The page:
Let's Brew - 1869 William Younger BS Porter

Porter, the big beer hit of the 18th century, didn’t take long to spread from London, first to other parts of England and then north of the border into Scotland.

Initially it was all imported. A poem, published in a newspaper in 1774, bemoaned the money Scots wasted importing Porter from England: “Why drain our cash be-south the Tweed?” Local brewers took heed and picked up the style.

Stout was popular in Scotland right through into the 20th century, but standard-strength Porter never took hold like it did in England. By the middle of the 19th century, little of it was brewed. Making this a rare Scottish example of the style.

Most striking is the very low gravity for the 19th century. A good bit lower than in England. For example, in 1879, Whitbread’s Porter had an OG of 1050º . The grist is odd, too. There’s a surprisingly high percentage of amber malt. There’s so much that I suspect it must have been diastatic. A London Porter of this period might have contained a little amber malt, but would certainly have contained brown malt.

The hopping is very tricky on this one. All of the hops were second-hand, having already been used once in another brew. I’ve greatly reduced the quantity to take that into account. Though whether that’s really the same is open to debate. If they have them to hand, you could try using 3 oz. of spent hops instead.

1869 William Younger BS Porter
pale malt 4.50 lb 45.00%
amber malt 4.25 lb 42.50%
black malt 1.25 lb 12.50%
Goldings 90 min 1.25 oz spent hops
OG 1041
FG 1017
ABV 3.18
Apparent attenuation 58.54%
IBU 22
SRM 36
Mash at 150º F
Sparge at 185º F
Boil time 120 minutes
pitching temp 61º F
Yeast WLP028 Edinburgh Ale

The above is an extract from the best book ever written on Scottish brewing, my Scotland! vol. 2:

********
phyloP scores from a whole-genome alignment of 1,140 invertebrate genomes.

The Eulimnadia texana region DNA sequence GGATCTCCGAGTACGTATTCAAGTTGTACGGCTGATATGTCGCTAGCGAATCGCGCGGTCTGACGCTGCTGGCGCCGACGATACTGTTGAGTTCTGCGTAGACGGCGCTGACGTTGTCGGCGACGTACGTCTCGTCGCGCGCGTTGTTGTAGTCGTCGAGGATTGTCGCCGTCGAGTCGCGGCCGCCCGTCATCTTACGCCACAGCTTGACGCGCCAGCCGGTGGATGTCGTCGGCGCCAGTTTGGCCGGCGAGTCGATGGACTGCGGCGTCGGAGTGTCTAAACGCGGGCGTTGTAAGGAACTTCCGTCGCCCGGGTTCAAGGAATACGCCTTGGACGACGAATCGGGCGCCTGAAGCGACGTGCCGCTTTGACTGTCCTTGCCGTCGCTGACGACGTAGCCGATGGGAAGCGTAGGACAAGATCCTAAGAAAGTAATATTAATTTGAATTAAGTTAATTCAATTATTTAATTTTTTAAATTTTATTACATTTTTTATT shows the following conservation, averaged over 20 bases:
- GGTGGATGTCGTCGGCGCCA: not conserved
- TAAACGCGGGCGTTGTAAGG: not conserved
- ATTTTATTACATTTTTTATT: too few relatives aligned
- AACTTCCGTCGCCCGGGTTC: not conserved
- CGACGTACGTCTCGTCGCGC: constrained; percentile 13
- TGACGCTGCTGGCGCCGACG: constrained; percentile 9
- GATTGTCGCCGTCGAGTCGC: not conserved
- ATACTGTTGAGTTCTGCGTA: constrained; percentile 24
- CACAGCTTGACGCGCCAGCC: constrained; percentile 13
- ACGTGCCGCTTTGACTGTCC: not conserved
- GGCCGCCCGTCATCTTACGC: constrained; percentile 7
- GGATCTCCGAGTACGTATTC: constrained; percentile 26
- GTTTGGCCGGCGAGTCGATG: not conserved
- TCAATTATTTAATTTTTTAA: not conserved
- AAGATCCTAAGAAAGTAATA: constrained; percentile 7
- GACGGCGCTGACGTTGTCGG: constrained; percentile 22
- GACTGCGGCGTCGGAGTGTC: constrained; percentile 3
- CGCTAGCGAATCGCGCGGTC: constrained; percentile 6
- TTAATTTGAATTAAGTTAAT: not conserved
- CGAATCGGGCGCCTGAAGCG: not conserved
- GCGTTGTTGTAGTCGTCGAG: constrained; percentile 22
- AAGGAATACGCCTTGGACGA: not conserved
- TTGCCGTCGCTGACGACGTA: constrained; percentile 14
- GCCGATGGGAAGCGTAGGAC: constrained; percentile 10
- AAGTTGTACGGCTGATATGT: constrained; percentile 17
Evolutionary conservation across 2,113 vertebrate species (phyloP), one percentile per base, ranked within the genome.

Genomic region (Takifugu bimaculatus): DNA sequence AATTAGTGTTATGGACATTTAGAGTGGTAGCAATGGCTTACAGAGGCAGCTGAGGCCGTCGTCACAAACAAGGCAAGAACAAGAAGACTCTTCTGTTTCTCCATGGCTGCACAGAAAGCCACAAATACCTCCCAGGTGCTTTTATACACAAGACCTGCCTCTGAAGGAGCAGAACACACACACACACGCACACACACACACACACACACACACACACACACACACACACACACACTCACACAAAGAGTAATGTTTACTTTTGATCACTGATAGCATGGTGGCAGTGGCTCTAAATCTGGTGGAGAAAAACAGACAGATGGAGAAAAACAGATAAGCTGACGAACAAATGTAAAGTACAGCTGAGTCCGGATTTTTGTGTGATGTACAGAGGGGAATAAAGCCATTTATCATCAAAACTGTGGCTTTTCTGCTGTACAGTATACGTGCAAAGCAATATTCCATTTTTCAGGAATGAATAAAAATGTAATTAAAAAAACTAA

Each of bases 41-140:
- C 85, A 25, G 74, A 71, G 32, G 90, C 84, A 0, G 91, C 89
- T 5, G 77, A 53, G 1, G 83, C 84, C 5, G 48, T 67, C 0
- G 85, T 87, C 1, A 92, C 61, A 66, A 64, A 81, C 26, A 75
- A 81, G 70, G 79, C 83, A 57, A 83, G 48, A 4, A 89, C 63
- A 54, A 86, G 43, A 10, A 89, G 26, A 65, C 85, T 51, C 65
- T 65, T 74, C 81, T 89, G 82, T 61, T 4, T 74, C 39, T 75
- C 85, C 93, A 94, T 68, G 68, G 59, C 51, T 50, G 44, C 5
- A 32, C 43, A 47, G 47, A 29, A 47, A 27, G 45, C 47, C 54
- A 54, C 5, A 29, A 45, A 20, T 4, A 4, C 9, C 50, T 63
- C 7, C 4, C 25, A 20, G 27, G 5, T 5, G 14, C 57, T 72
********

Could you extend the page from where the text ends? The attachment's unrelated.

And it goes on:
Friday, 6 September 2019

Kyoto birthday

It's Andrew's birthday. Slightly odd having it fall while we’re in Japan.

The typhoon is a bit worrying as they're warning of train cancellations tomorrow, too. Though it mostly seems to be west of Kyoto. We're just outside the red area here so hopefully the trains will be running to Tokyo tomorrow. The TV news has been showing empty stations.

“That bottle of whisky looks emptier than when I went to bed last night.”

“I had some after you’d left.” Andrew replies.

“Who said you could drink my whisky?”

“You shouldn’t have left it here if you didn’t want any of it drunk.” I hate logic like that.

We try to visit an old mansion but it’s closed on account of the storm. It's a bit windy, but not too bad so far. Seems a bit over the top to be closed for a little breeze.

There are quite a lot of old wooden buildings on the way. Many of which look abandoned. Though that could be the style. A postman seems to be delivering letters to at least one. They have barred wooden windows, I guess a hangover from pre-glass days. Some newer posher buildings, too. With double car parking spaces in front. Plus one dead grand traditional looking house.